SCOPE Thought Piece, Question #5: What are the foundational concepts of primary prevention that apply across communities?

Beth DeRicco, Ph.D.

Foundational concepts include:

  • Readiness;
  • Social ecological model (comprehensive approach);
  • Strategic planning;
  • Policy development, implementation, evaluation and revision;
  • Management/Leadership skills.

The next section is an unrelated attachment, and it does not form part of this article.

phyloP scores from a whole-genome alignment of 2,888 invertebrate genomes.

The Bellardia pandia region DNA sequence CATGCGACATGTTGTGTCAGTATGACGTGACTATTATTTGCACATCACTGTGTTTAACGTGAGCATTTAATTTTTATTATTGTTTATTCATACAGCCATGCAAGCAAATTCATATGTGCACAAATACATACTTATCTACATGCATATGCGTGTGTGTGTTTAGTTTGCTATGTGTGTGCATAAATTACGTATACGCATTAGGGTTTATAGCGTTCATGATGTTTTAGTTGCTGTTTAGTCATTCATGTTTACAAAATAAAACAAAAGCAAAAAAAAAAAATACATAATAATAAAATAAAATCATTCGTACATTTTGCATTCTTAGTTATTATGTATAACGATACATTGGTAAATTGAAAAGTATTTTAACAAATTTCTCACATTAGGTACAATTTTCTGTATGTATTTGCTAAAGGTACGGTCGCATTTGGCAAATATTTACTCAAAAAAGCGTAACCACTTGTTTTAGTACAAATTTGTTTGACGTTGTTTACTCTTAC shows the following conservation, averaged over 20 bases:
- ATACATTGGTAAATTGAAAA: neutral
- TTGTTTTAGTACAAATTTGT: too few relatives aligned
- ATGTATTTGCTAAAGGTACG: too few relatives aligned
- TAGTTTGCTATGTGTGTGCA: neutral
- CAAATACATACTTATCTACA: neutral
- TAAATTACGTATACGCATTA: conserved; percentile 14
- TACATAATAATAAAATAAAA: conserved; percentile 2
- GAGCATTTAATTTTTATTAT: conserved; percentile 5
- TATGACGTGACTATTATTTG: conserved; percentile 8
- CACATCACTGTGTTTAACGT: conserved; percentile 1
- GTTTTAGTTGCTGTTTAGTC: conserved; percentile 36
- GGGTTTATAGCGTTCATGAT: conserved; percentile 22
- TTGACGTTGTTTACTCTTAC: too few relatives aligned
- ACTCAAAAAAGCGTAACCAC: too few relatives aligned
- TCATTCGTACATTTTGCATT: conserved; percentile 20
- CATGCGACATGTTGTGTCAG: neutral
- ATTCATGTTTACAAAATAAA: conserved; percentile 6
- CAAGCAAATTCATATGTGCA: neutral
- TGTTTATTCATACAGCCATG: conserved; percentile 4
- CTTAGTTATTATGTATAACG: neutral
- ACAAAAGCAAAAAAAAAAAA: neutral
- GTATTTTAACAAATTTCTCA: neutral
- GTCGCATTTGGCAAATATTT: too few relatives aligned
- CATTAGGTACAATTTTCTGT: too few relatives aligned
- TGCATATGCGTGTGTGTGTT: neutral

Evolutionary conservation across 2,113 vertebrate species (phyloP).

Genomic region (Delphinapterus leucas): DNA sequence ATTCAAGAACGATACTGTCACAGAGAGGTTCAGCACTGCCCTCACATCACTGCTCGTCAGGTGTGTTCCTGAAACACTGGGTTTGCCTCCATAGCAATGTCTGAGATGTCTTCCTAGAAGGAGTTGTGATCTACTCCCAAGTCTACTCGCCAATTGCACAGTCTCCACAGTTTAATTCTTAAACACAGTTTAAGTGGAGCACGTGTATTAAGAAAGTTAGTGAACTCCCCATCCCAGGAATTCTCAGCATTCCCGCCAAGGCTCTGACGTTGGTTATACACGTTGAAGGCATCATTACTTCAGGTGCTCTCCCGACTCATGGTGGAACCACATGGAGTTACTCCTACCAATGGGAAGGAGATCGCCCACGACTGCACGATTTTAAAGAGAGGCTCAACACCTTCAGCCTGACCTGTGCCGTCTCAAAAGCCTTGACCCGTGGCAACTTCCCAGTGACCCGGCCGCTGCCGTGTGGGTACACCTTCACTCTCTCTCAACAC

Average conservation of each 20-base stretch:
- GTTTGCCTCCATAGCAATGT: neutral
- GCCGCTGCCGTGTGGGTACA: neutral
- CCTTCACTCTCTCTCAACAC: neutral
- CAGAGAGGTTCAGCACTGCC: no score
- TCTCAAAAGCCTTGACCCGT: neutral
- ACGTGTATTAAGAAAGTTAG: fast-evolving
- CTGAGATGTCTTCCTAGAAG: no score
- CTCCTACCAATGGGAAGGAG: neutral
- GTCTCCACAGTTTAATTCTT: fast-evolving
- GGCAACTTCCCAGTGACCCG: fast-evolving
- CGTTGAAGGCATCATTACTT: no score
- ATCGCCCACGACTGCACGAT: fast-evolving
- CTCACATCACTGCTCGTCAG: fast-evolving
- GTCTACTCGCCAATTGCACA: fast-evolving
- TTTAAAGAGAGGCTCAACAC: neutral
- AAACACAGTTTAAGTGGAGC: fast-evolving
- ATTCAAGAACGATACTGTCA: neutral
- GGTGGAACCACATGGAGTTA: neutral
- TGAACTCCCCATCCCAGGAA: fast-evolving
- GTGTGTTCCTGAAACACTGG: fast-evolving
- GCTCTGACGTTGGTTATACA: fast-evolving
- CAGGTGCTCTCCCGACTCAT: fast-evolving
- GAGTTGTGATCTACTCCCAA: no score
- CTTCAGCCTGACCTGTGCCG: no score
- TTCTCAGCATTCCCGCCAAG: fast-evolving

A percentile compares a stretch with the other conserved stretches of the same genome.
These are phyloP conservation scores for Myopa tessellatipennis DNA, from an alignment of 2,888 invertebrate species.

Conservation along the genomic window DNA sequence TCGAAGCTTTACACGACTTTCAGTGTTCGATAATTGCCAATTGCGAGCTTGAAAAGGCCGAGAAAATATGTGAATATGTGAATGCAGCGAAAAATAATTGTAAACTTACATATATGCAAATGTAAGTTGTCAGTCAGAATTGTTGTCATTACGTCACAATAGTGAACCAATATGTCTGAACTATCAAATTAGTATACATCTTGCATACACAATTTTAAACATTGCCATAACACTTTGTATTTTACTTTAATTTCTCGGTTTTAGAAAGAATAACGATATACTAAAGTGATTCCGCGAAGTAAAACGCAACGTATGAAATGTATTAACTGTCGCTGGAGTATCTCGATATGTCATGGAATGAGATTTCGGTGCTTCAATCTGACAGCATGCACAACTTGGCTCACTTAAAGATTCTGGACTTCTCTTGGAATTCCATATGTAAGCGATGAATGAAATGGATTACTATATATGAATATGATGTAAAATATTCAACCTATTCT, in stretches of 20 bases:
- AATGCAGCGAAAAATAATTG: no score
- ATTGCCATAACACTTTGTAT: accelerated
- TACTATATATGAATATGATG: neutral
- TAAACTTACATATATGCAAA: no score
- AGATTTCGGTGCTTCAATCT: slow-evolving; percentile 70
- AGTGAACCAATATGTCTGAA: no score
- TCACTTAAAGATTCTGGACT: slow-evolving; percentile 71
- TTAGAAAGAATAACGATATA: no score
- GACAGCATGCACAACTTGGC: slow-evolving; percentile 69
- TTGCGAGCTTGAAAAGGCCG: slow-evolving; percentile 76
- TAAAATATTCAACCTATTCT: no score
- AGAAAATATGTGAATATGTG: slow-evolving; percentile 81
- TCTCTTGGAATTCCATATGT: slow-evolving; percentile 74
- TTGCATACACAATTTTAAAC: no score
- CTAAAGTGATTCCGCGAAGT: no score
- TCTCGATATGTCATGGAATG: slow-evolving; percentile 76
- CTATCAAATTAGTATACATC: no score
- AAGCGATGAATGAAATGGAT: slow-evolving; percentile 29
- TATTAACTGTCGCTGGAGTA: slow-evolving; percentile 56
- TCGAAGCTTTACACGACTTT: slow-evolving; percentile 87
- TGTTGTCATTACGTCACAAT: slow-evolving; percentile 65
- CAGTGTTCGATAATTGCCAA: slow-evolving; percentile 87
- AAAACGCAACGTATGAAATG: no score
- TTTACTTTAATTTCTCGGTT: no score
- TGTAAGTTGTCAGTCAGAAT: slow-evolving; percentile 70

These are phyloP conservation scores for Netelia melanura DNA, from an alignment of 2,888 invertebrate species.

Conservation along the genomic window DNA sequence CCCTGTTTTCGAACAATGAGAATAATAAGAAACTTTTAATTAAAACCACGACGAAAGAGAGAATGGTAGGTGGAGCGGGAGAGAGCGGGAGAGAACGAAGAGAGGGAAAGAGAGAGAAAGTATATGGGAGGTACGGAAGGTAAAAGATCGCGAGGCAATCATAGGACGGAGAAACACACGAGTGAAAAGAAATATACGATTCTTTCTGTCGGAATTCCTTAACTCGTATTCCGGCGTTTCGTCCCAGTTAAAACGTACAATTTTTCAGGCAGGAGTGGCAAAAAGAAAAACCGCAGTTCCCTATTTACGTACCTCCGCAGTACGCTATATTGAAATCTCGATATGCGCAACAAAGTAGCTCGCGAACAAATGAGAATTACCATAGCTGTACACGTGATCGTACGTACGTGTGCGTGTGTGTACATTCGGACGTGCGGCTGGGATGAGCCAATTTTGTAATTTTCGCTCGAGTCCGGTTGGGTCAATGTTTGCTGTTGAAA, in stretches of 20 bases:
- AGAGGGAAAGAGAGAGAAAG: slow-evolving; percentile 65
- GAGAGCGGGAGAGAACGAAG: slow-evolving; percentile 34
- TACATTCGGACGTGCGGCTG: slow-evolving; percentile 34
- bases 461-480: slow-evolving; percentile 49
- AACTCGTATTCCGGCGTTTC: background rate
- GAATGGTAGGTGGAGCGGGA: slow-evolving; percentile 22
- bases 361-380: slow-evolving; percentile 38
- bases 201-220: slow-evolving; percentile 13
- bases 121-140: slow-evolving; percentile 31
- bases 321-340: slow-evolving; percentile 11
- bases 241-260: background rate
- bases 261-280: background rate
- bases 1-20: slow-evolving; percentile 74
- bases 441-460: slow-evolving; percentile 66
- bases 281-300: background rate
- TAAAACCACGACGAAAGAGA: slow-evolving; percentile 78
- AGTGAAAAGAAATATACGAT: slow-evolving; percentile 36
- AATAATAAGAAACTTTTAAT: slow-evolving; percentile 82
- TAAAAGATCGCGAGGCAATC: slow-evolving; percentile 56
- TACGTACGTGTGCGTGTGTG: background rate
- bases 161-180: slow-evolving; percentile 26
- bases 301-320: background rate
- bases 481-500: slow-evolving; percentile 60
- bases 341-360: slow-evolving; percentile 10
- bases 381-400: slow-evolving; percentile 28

The question here is for whom?  The day-to-day practitioner with their feet on the ground needs a different set of skills and foundations than a manager does – for example, if they are working with kids, do they understand child development processes, how change occurs in behavioral health, how to engage caregivers and how to overcome environmental obstacles?  Managers need some of this information and these skills, as well as grant and funding development and management, supervision, policy analysis and implementation, etc. And a true leader needs the ability to understand change theory, adult learning theory, supervision, etc.  A critical concept that is difficult to teach is how one can attach their priorities appropriately and persuasively to the priorities of funders, key stakeholders and the political elite in any given community or organization.  All need to understand how to read, understand and utilize data in a way that is appropriate to their situation, context and audience.

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